I set out on a quest to solve what I initially saw as the ‘Introvert Problem’. I designed an iPad application for every participant; it failed miserably. I bought expensive interactive displays with no positive results. I used out-of-the-box workshop ideas such as using toys and games, most of which produced worse results than before. Resorting to old-school tactics, I handed large, expensive sticky notes around to everyone and asked them to write down their ideas. Sticky notes finally encouraged most everyone to contribute with positive results.
I decided to take that success a step further. I carved up a whiteboard into small pieces and handed everyone their own, individual whiteboard. Something magical happens when you hand individuals a dry-erase board: they are more creative and have much less anxiety about making a mistake and looking stupid. I believe that this is due to the temporary nature of a dry-erase board - it gives participants the freedom to make a mistake knowing they can simply erase it and try again. It was such a powerful tool that I decided to productize it and create an entire company around the concept.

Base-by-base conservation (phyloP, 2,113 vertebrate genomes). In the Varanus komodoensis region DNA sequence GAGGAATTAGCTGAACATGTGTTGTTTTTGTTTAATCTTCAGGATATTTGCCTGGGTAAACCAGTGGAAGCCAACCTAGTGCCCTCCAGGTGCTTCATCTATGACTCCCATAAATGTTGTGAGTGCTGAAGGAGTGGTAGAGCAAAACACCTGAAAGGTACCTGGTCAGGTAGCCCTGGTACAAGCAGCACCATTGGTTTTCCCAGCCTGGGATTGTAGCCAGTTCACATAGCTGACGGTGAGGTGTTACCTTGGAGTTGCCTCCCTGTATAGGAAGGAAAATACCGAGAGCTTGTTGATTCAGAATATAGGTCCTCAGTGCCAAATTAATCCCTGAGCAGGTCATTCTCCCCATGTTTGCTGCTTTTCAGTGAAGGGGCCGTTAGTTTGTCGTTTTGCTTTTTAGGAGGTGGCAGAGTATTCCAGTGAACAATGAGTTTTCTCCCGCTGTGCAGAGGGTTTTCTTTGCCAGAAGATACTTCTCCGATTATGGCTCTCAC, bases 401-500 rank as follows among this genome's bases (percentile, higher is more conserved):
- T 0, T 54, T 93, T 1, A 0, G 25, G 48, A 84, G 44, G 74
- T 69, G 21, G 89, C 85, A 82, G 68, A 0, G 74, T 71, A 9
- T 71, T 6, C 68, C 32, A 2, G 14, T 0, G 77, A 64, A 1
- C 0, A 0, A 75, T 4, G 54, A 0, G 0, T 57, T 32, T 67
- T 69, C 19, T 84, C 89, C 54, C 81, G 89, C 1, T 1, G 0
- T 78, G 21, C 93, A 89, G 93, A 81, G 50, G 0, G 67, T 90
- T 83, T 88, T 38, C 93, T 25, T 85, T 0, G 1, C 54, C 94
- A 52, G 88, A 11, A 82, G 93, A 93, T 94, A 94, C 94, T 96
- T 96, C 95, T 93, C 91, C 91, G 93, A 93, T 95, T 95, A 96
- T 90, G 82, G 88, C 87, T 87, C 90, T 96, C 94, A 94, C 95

Insisting upon a contribution, but giving each individual personal space and time to contemplate their ideas, produced better results than any other method I have tried. I also noted that the “extroverts” produced more thoughtful ideas when given time to reflect.
All too often, a facilitator will take “center stage” in front of a large, blank dry-erase board. They strategically call upon people to offer opinions, and then choose which matter enough to go up on the board. Steve Jobs ran his meetings this way and he was very effective and engaging, but he was the exception that proves the rule. He was a genius anomaly that is all too often modeled as the ideal.16